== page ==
''Potter'' easily takes No. 1 | EW.com

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''Potter'' easily takes No. 1

''Order of the Phoenix'' burns bright as Harry works his magic with moviegoers

Emma Watson, Rupert Grint, ...

(Murray Close)

As Harry Potter and the Order of the Phoenix’s mid-week opening numbers indicated, neither magic nor sorcery was required for the film to dominate the box office over the weekend and finish at No. 1. The HP franchise’s fifth installment conjured a hefty $77.4 mil from Friday to Sunday, which, when added to the $62.6 mil that the movie brewed up on Wednesday and Thursday, brought its five-day premiere to $140 mil.

But there were many more impressive stats in the movie’s bag of tricks. HpatOotP passed $100 mil in a mere four days. It scored the summer’s fourth-best three-day bow, after Spider-Man 3 ($151.1 mil), Shrek the Third ($121.6 mil), and Pirates of the Caribbean: At World’s End ($114.7 mil). It earned a very nice A- CinemaScore review from an audience that was almost evenly split between women and men, and older folks and wee ones. It averaged a tremendous $80,512 on 91 IMAX screens, where it made $7.3 mil. And it banked a huge $190.3 mil in 61 overseas markets for a gigantic $330 mil worldwide total over the five-day span. Now that really is amazing! (And it conveniently overshadows the one caveat here: that HpatOotP had, in fact, the weakest three-day debut among all HP flicks, about $11 mil behind Harry Potter and the Chamber of Secrets. Then again, to be fair, this is the first one to have opened on a Wednesday.)

Thus, as we often see, when one movie performs so strongly, many of the other features in release follow suit. To wit, no film in the top 10 dropped more than 49 percent. Transformers (No. 2) held strong with a solid $36 mil take, bringing its two-week total to $223 mil (it’s the fifth release of 2007 to top the bicentennial mark). On their third weekends, the terrible twosome of Ratatouille (No. 3 with $18 mil) and Live Free or Die Hard (No. 4 with $10.9 mil) declined just 38 percent and 39 percent, respectively. The Bruce Willis action saga also upped its cumulative gross to $102.9 mil and became the year’s 14th $100 mil earner. And despite underperforming last time around in its debut, License to Wed (No. 5) hung on surprisingly well, dropping a mere 29 percent to make $7.4 mil.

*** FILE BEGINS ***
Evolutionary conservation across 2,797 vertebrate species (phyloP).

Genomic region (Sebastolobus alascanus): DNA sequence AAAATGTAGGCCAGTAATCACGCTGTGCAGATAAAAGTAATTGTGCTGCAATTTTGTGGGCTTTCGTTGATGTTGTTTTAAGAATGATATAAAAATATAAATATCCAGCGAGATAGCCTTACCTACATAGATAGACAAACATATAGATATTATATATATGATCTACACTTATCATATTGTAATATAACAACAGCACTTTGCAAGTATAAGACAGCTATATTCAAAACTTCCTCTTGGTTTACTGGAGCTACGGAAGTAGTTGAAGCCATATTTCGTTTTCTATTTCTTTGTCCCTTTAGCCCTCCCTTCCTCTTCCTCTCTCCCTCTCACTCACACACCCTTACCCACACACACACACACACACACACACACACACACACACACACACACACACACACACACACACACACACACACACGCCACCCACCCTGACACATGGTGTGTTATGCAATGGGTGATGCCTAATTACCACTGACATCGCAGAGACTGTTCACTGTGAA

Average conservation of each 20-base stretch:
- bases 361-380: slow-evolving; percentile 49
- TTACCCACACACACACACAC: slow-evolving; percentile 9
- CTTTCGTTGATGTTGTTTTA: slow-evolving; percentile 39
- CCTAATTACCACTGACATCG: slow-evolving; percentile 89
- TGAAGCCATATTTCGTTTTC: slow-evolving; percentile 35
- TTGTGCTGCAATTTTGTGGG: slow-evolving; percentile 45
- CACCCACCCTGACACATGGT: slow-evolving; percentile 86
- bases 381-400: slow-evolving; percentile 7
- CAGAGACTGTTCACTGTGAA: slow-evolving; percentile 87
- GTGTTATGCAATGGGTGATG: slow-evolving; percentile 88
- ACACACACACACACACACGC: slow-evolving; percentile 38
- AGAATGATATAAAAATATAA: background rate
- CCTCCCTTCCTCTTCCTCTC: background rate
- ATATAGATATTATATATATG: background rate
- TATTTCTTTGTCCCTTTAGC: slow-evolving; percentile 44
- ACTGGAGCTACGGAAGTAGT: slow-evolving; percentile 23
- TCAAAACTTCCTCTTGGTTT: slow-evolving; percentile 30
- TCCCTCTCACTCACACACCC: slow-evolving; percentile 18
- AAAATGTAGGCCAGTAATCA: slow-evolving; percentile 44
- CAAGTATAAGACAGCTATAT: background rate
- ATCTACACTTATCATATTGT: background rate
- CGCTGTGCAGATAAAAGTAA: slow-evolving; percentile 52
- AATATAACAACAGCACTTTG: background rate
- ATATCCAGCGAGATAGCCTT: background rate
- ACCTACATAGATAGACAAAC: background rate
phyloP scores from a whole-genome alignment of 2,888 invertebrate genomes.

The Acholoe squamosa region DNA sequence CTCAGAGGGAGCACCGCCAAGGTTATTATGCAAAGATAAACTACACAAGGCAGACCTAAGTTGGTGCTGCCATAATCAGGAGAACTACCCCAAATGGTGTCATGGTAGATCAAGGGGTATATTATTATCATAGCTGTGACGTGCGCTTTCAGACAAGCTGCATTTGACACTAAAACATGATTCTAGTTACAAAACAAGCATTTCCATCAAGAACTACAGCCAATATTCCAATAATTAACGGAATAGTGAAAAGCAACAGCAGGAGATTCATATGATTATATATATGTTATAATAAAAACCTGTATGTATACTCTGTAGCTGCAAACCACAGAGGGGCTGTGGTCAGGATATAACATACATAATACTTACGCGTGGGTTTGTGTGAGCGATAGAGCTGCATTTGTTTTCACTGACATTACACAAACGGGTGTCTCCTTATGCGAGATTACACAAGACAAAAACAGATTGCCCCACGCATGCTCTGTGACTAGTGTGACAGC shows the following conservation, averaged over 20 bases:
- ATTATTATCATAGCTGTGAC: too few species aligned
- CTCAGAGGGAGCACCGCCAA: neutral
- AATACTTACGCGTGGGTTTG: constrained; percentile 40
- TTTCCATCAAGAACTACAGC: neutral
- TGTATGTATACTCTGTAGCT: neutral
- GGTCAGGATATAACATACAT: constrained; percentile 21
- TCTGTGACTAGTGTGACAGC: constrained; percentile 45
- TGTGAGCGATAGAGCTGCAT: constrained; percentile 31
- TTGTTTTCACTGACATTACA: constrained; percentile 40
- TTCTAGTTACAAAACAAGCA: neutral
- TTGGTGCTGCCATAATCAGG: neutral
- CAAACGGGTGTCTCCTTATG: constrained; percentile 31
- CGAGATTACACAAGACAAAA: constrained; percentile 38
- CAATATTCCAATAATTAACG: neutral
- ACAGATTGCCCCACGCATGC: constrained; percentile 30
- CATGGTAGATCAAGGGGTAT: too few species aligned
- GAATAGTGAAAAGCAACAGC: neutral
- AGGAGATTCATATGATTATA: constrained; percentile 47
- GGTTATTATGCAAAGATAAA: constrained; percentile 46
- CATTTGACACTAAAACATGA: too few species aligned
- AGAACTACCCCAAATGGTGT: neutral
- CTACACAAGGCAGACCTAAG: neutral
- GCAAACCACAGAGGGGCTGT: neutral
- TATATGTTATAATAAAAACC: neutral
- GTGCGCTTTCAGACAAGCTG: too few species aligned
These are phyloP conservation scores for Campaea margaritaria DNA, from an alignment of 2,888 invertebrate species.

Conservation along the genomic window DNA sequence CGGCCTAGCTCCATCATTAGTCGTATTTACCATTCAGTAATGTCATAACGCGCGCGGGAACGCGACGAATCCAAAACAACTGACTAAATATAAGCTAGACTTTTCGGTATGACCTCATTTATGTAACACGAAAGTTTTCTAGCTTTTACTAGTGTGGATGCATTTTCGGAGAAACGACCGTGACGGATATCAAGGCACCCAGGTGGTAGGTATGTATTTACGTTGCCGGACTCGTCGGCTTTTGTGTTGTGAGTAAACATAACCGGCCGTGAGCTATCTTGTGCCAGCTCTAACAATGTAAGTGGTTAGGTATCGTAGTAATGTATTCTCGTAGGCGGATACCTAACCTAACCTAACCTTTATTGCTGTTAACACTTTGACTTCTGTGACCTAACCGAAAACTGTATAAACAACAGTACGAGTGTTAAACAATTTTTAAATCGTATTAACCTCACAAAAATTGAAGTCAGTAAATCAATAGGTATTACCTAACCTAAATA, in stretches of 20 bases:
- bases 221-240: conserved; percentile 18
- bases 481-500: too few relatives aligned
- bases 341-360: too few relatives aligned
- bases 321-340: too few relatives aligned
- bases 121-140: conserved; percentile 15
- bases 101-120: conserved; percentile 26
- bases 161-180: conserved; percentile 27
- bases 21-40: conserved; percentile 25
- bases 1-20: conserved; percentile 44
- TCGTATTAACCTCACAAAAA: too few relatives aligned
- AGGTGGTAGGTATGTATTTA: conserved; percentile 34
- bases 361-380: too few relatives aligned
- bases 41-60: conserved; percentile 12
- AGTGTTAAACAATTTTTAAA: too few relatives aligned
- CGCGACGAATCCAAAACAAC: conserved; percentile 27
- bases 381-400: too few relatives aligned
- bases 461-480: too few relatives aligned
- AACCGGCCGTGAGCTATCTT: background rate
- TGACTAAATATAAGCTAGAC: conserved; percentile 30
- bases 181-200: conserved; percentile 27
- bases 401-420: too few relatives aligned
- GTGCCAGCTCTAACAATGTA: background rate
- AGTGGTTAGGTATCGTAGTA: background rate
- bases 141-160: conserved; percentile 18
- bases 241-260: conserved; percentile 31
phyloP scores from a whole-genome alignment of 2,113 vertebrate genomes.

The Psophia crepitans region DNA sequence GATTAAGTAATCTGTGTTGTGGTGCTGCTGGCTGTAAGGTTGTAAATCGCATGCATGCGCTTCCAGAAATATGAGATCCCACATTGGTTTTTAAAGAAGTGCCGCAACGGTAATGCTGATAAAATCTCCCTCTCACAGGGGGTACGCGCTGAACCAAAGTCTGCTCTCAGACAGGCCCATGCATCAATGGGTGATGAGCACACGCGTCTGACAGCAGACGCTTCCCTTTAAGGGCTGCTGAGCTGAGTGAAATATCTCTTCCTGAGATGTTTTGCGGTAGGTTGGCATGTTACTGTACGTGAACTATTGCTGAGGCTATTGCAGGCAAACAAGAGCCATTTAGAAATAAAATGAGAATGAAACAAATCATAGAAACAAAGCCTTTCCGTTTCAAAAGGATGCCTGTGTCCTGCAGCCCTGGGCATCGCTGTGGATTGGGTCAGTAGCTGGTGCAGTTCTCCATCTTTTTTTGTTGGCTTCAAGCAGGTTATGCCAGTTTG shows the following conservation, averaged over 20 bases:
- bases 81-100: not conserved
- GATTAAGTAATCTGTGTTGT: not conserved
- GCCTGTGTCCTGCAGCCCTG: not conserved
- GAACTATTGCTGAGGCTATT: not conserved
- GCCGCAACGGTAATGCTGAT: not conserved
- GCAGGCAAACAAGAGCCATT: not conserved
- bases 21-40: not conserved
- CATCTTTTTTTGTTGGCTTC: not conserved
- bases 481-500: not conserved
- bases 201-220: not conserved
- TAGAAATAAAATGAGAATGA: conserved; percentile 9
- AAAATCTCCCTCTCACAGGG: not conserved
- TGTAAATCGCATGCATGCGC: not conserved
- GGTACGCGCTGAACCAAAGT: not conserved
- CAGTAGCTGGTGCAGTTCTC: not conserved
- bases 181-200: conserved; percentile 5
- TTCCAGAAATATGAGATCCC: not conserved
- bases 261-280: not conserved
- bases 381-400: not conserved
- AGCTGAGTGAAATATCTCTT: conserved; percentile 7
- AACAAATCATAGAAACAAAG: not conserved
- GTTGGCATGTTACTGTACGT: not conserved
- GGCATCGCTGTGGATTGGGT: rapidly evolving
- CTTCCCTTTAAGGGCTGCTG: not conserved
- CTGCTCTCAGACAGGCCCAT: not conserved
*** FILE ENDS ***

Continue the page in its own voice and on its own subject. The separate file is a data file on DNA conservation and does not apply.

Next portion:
Moving down the chart, 1408 (No. 6 with $5 mil), Evan Almighty (No. 7 with $5 mil), Knocked Up (No. 8 with $3.7 mil), Sicko (No. 9 with $2.7 mil), and Ocean’s Thirteen (No. 10 with $1.9 mil) rounded out the top 10. The weekend’s other wide opener, the horror flick Captivity, died a horrible death at No. 12 with a bone-chilling $1.5 mil gross. But some smaller releases held their own: The French import My Best Friend a gagné a $15,500 average in three theaters, and Don Cheadle’s acclaimed biopic Talk to Me averaged $11,841 in 33 locations.

All together, these strong performers combined for a super-strong weekend that was up 13 percent over the same frame a year ago. And, as of right now, the summer of 2007 has seen $2.6 billion in domestic box office receipts — a slight bit better than the $2.5 billion that the previous best summer on record, 2004, earned at this point. Will the record hold? I’m sorry kids, but as it goes with finding out dear Harry’s fate in The Deathly Hallows, we’ll just have wait and see. bb